The sub-traits most affecting TRL differed between genotypes. For durum wheat changes in length were mainly associated with increases in R:S and TRW, whilst for barley cv. Rum specific root length (SRL; root length cm / root weight g) was more important in determining TRL. Therefore SRL could be a promising trait to target in breeding, since it may be possible to increase RLD without increasing the allocation of biomass from the aboveground to the roots.
Overall water use (WU) was higher for barley than wheat cultivars associated with its more extensive root system and higher aboveground growth. However, differences between the WU of plants subjected to drought of wheat cultivars and barley were not large. As expected WU decreased with drought and WUE increased. For barley WUE was relatively higher than for wheat cv. Hourani, and wheat cv. Karim. However, ∆13C in the grains, across years was similar between genotypes. Leaf SPAD values measured at anthesis were always higher for barley than wheat, possibly indicating higher specific leaf nitrogen (SLN) resulting in higher assimilation rate per unit leaf area (Cabrera-Bosquet et al., 2009). N-use efficiency was higher for barley than for durum wheat cultivars and decreased with drought and N application for all genotypes. Differences in NUE were mainly explained by NupE.
Fitting the King et al. (2003) equation to the RLD and φ data for water, a kRLD was found for barley cv. Rum of 2.4 cm-2 under drought (2007-08), resulting in a CRLD of 0.97 cm cm-3. This was similar to the value previously found by Gregory & Brown (1989); however no value could be fitted under irrigation. For wheat cv. Karim relatively higher values of kRLD were found: 0.59 and 0.40 cm-2 under irrigation and drought, respectively, in 2007; corresponding to CRLD values of 0.41 and 0.64 cm cm-3, respectively. Overall results indicated that under drought CRLD values were higher than under irrigation.
Fitting an adapted King et al. (2003) equation to RVD vs φ for water showed a more consistent relationship than was found for RLD. Similar values of kRVD were observed for barley (5.13 and 4.45, under irrigation and drought, respectively) and wheat cv. Hourani (5.03 and 4.00, under irrigation and drought, respectively), though wheat cv. Karim had relatively higher values (10.04 and 5.86, under irrigation and drought, respectively). Therefore, CRVD values for wheat cv. Karim were lower than for the other two genotypes. kRVD values under drought were lower than those found under irrigation, resulting in higher CRVD under drought.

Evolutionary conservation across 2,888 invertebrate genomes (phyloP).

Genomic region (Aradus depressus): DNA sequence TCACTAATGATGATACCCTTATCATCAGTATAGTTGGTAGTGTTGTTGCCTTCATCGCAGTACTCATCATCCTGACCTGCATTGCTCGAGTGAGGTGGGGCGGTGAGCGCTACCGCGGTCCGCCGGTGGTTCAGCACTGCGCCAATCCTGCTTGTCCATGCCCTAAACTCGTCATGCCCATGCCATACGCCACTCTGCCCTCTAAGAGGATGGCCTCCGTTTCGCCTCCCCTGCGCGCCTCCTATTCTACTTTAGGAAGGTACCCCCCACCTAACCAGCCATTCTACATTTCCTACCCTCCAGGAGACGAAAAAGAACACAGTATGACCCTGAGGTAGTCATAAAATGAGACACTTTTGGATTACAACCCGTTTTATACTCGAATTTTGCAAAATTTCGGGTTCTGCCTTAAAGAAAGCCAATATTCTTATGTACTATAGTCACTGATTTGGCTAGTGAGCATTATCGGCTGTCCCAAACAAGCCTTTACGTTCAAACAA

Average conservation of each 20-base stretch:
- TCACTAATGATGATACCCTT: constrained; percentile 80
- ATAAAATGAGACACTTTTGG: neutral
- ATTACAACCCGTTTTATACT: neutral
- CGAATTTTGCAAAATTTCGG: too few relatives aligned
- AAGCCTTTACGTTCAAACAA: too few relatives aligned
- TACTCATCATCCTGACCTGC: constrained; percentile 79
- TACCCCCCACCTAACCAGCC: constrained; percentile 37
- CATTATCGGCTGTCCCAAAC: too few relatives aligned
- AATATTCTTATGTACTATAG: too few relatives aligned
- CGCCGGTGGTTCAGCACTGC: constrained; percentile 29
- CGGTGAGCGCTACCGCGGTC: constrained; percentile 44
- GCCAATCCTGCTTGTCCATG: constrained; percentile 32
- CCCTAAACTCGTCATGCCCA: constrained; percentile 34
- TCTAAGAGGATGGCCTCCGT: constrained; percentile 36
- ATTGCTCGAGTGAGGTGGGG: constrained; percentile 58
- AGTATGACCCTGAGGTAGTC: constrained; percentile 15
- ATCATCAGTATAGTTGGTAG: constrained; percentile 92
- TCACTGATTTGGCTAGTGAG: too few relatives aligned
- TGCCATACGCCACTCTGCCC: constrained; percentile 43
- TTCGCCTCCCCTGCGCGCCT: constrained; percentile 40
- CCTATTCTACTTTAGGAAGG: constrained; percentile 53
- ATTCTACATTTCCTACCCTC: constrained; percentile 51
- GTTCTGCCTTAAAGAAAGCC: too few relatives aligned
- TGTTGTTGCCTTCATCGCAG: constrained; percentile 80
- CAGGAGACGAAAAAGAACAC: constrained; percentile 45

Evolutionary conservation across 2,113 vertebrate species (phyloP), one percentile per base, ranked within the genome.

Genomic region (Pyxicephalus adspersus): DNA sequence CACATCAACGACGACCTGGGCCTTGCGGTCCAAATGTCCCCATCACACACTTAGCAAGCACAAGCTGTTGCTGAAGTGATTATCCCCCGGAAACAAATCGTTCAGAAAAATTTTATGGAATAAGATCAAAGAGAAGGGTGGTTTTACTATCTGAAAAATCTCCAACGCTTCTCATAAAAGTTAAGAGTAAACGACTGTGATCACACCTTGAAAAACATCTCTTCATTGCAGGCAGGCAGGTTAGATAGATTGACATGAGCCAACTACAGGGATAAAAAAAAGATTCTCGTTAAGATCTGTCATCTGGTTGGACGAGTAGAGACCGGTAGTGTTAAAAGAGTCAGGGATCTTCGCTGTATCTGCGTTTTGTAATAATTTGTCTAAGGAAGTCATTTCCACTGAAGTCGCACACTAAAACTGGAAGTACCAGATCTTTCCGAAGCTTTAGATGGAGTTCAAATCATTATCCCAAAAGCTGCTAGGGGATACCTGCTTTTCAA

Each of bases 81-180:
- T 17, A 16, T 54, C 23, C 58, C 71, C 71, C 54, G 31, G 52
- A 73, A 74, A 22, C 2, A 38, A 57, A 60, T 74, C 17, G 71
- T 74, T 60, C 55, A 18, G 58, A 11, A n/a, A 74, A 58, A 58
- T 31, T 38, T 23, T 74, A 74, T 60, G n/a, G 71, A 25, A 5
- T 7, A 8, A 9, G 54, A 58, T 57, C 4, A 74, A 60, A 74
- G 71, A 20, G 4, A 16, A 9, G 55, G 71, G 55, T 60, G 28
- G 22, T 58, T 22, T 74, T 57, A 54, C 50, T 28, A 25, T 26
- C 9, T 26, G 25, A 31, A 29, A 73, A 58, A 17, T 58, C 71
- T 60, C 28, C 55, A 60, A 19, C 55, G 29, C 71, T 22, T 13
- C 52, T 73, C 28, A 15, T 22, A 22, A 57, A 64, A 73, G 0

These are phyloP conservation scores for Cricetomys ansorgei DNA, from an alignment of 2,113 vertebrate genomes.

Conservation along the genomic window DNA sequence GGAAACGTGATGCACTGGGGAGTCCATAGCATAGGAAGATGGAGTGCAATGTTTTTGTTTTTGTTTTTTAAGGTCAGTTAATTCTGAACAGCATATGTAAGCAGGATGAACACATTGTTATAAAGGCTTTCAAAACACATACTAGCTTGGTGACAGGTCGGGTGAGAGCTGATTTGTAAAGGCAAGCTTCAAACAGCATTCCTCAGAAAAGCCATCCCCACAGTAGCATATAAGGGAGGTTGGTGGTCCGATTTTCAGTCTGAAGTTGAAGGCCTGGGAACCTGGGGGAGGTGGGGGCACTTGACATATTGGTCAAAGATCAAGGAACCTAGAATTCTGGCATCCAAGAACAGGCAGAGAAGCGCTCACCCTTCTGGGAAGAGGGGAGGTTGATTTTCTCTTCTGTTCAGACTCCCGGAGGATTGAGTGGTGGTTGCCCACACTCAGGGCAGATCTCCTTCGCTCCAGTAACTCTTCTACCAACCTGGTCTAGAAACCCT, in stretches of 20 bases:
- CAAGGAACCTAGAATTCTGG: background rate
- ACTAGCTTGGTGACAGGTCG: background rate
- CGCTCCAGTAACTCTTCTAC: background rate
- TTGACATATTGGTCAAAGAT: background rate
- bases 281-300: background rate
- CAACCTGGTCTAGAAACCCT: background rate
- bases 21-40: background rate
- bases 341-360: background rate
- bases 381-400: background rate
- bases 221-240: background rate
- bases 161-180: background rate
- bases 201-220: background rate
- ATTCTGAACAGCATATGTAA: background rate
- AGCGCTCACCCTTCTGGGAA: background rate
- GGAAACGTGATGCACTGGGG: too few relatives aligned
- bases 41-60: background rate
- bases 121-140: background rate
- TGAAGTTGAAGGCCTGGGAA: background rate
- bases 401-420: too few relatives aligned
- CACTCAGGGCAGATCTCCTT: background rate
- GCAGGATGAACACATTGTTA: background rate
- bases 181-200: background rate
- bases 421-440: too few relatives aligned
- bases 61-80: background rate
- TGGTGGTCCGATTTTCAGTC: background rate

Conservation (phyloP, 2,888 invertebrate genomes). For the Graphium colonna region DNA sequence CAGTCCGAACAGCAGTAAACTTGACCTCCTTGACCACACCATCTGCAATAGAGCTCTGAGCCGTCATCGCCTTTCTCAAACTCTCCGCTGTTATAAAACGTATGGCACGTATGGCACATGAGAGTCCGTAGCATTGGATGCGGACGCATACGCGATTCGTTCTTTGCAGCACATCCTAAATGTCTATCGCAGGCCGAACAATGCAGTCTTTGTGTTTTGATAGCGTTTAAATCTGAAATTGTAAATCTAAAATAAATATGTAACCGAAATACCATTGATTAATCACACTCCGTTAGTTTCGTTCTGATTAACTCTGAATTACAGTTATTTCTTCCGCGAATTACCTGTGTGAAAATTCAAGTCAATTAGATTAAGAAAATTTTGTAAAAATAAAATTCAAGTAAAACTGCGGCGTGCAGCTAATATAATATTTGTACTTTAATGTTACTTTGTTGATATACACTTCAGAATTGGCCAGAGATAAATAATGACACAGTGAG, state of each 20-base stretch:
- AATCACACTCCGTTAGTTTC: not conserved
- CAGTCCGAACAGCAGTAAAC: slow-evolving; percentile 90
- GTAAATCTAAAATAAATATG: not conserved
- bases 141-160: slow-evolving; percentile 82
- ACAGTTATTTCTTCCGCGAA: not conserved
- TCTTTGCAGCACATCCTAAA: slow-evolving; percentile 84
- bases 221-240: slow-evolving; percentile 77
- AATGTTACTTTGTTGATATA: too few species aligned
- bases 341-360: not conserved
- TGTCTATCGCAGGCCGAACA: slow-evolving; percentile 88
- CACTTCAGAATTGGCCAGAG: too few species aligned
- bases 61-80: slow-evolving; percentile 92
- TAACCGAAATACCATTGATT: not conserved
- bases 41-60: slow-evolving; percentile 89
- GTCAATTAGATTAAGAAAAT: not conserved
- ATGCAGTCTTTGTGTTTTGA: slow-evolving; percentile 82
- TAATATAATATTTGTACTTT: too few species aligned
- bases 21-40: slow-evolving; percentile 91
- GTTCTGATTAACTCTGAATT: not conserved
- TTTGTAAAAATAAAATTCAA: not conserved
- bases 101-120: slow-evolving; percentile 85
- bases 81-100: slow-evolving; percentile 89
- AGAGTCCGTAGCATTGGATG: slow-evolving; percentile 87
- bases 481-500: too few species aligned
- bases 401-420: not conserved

AGDW and grain yield (Y) was relatively higher for barley than for both wheat varieties. Furthermore wheat cv. Karim showed the lowest values of Y. Those yield differences were mainly associated with a higher fertile shoot number per plant for barley. Indeed Y was strongly positively correlated with the fertile shoots and grain number per plant (R2 = 0.76 and 0.97, respectively). Drought decreased AGDW, number of fertile shoots and therefore Y for all genotypes but more severely for barley than for the wheat genotypes.
N fertilizer effects were only consistent in 2006 where the N50 treatment increased fertile shoot number, AGDW and Y per plant, as well as WU, but only under irrigation, consistent with the literature (Ebrahim, 2008). Barley proved to have higher WUE associated with a higher SLN, and produced a higher Y. Water use and NupE were also higher under drought for barely than for wheat genotypes due to its more extensive root system. Therefore, it seems that on the basis of the present results under Mediterranean conditions, barley cv. Rum should be preferred when high rain or irrigation is available. When water is limited durum wheat varieties will probably maintain Y relatively better than barley. Nevertheless, these findings should be interpreted cautiously since wheat growth in this work was possibly limited more by the CE growing conditions in the UK than barley. Furthermore, the root growth of wheat cv. Karim was apparently susceptible to mechanical impedance that usually increases in drying soil.
Overall, root systems of barley and wheat and their distribution with depth were broadly similar. However, under drought durum wheat seemed more adapted, not only relatively increasing the biomass allocated to the roots (high R:S), but in fact absolutely increasing TRW when compared to the irrigated plants. Traits underlying variation in total root length were different between genotypes; durum wheat was mainly dependent on the amount of biomass allocated to roots, while barley seems able to produce more root length by increasing SRL due to changes in tissue density. Therefore breeding programs should consider SRL a potential target trait. The relation between RLD and φ was verified resulting in a k value for RLD for barley of 2.4 cm-2. A CRLD of approximately 1cm cm-3 for barley was confirmed. However, results suggested that it might be lower under irrigation than under drought and lower for wheat than for barley. RVD was slightly better related to φ than RLD. Therefore more studies relating proportional resource capture and RVD are needed to confirm these findings and establish the basis of that relationship. β was confirmed by the present results to be a good trait to summarize the overall effects of changes of root distribution with depth and with drought.
A simple framework relating the biomass allocated to roots (R:S), the investment in length (SRL) and the cumulative distribution of roots with depth (β) to a potentially higher RLD at depth and water and N uptake is suggested. Finally, the implications of the current findings for establishing agronomic and breeding strategies to improve below-ground resource capture, utilization and yield production under water and/or N stresses are discussed.
Thesis (University of Nottingham only)
||durum wheat, spring barley, Triticum turgidum, Hordeum vulgare, water uptake, nitrogen uptake, root growth
||Q Science > QK Botany > QK640 Plant anatomy
||UK Campuses > Faculty of Science > School of Biosciences
||02 Sep 2010 10:09
||29 Sep 2016 20:48